3. Imagine yourself at your Kellogg graduation. What career will you be preparing to enter, and how have the MBA and Kellogg helped you get there? (Please answer in terms of your program choice: One-Year, Two-Year, MMM, JD-MBA) (500 words)

    Earlier we mentioned that Kellogg decided not to make its first essay the standard “Why an MBA?” question. Well, it’s still present, but it’s just wearing a new, more creative skin. The admissions committee looks for a couple of key things here: First, do you have clear, realistic post-MBA career goals? No, you don’t need to know for certain what you will be doing three years from now, but take your best guess given the path that you’re trying to pursue. Show them that you have a good grasp of how you will grow at Kellogg and what opportunities you will have upon graduation. Second, Kellogg wants to see that you’ve done your homework and can convincingly articulate why Kellogg is the right school for you, given where you’ve come from and where you want to do. Don’t only think in terms of what you will experience in your time on campus… What else does Kellogg bring to the table (hint: alumni network!) that could help you get there? Rattling off clubs and course names isn’t particularly interesting or convincing… Help admissions officers envision you as a successful Kellogg student and as a successful alum well beyond your time in Evanston!
  4. What one interesting or fun fact would you want your future Kellogg classmates to know about you? (25 words)

    Yes, you read that word limit right… just 25 words! It’s easy to over-think this question and end up writing something that’s neither interesting nor fun. Admissions officers frequently say, “There is no right answer to our essay questions,” but this guidance is particularly true in this case. They truly just want to get to know you a little better… Until you interview with a Kellogg admissions representative, you are just words and numbers on a page, so help add some more dimension to your application by making yourself sound more human! No need to be gimmicky, but don’t be afraid to take a chance and tell that something truly unusual about yourself. It will be pretty hard to ruin your chances with this response… If anything, this is a chance to have a little fun and stand out from the pack!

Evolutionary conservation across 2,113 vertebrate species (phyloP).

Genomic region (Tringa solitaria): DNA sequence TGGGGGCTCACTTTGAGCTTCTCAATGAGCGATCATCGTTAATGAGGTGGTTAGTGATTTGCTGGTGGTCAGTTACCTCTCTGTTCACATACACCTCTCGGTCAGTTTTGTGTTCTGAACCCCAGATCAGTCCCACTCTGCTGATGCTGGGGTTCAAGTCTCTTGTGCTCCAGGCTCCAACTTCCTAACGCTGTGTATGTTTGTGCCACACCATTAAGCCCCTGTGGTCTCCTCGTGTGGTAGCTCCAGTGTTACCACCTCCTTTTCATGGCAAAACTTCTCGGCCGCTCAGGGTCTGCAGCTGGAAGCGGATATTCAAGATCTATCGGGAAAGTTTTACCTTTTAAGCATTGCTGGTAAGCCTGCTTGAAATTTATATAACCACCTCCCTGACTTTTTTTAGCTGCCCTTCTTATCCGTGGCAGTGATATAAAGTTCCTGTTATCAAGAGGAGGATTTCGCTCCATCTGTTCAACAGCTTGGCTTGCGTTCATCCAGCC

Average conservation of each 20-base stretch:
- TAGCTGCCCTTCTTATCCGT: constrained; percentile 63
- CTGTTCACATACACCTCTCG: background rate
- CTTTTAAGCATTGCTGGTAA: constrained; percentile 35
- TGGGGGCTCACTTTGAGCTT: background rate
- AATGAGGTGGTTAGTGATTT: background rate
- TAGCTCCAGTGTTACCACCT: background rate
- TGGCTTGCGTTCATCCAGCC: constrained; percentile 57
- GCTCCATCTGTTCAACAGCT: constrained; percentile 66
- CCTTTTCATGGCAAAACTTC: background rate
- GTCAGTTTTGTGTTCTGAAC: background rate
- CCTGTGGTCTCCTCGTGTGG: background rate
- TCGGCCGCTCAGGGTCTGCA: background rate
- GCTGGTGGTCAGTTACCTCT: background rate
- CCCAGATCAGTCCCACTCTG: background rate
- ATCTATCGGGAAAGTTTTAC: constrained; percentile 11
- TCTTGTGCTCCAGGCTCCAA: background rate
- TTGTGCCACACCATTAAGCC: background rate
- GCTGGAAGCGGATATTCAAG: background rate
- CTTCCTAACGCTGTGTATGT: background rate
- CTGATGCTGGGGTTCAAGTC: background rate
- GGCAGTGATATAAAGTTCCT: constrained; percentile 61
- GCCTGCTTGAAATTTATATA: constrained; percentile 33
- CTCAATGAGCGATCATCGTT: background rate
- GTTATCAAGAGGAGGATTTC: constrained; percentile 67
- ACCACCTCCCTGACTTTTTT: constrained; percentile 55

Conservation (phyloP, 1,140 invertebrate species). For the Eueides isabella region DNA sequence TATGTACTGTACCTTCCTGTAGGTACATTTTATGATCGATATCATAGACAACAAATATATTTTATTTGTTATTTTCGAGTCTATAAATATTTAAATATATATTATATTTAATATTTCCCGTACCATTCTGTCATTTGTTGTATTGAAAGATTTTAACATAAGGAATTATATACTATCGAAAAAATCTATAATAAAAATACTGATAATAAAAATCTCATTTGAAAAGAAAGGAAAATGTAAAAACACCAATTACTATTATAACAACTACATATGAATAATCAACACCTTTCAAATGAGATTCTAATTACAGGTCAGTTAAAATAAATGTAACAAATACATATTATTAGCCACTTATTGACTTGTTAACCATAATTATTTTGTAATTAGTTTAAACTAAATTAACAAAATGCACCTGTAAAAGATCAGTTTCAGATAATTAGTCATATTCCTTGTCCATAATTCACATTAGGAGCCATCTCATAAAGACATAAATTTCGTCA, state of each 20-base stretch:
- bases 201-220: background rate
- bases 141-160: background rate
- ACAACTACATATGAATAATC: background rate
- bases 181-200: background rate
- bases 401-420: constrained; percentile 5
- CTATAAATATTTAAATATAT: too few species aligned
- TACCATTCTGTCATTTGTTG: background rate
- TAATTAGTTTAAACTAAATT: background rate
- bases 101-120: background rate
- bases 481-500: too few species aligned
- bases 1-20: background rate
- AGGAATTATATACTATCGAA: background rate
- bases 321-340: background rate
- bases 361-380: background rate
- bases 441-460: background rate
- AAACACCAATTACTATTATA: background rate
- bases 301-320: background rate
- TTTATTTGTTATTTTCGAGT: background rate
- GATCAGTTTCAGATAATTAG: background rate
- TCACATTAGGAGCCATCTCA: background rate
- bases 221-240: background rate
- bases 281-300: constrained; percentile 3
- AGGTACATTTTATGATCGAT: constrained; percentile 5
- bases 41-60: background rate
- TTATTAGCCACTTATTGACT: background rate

5. (Re-applicants only) Since your previous application, what steps have you taken to strengthen your candidacy? (400 words)

    This last question says it all when it comes to describing what every top MBA program looks for in any re-applicant. Ideally you will have at least one or two significant achievements or experiences that will bolster a weakness that may have kept you out of Kellogg last year. The most obvious examples are a big promotion at work, a higher GMAT score, or strong grades in some post-college coursework, but anything that demonstrates leadership, teamwork, maturity, or innovation — if one of these was a weakness in admissions officers’ eyes last year — can help your candidacy.)